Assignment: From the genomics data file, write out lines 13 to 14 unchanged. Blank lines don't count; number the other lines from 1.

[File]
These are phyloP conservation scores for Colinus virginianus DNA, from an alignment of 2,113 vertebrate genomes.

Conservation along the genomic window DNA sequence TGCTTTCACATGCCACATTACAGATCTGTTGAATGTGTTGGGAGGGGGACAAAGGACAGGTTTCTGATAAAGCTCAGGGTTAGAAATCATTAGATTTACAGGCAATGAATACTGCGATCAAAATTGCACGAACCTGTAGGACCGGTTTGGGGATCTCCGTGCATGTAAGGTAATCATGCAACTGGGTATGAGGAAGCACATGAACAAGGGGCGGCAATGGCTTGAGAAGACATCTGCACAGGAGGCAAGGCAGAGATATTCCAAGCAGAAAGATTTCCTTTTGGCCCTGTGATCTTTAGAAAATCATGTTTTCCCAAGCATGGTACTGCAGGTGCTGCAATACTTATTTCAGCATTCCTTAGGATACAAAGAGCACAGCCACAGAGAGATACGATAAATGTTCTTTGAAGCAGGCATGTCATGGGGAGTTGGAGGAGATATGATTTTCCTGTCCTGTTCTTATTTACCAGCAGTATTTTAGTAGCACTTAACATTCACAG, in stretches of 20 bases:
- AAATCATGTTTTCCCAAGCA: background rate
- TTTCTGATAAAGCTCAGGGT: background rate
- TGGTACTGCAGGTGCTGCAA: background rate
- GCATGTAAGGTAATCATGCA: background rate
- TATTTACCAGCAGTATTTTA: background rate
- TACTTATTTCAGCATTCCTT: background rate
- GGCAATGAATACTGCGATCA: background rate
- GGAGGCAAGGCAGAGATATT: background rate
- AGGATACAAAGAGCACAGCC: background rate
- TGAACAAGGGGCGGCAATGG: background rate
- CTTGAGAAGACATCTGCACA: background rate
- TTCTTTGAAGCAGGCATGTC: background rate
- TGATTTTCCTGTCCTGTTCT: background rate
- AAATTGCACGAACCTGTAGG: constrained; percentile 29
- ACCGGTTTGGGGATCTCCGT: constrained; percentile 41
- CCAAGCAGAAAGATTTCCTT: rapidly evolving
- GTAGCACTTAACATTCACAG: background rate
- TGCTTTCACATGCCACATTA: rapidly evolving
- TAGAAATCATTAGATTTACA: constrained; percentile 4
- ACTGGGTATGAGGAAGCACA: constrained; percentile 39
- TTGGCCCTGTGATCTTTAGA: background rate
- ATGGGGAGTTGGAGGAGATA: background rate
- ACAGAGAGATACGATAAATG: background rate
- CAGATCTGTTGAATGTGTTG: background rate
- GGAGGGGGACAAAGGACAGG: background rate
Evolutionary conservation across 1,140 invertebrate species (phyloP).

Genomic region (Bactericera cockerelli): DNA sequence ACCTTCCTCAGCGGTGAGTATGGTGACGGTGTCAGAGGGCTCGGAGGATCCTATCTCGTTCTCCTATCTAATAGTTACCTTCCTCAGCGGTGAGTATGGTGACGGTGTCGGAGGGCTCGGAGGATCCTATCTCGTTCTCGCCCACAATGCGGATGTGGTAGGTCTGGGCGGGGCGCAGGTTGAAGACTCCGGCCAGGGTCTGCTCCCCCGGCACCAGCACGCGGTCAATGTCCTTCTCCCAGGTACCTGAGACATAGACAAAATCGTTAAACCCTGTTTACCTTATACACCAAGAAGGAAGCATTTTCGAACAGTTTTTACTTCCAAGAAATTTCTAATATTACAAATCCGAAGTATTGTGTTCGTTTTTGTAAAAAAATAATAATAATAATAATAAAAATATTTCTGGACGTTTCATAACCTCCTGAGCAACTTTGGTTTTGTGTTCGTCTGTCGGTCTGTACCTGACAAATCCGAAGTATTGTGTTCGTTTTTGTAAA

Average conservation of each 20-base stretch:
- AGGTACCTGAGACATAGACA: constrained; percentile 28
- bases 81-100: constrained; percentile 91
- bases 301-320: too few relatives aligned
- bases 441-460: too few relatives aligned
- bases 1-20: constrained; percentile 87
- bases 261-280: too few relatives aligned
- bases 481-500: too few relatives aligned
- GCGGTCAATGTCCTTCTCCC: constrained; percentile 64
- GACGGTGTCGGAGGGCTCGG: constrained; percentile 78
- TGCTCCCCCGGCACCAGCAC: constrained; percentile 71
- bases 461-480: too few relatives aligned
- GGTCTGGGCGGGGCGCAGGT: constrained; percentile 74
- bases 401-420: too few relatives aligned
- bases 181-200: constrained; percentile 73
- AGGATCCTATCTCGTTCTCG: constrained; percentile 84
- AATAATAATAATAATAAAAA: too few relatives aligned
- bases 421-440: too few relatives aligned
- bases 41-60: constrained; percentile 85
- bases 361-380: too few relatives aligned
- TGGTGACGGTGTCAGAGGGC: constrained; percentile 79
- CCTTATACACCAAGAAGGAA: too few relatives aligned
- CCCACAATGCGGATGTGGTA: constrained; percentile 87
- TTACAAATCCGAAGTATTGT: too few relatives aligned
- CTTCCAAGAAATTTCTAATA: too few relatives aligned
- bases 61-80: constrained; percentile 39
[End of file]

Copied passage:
- CTTGAGAAGACATCTGCACA: background rate
- TTCTTTGAAGCAGGCATGTC: background rate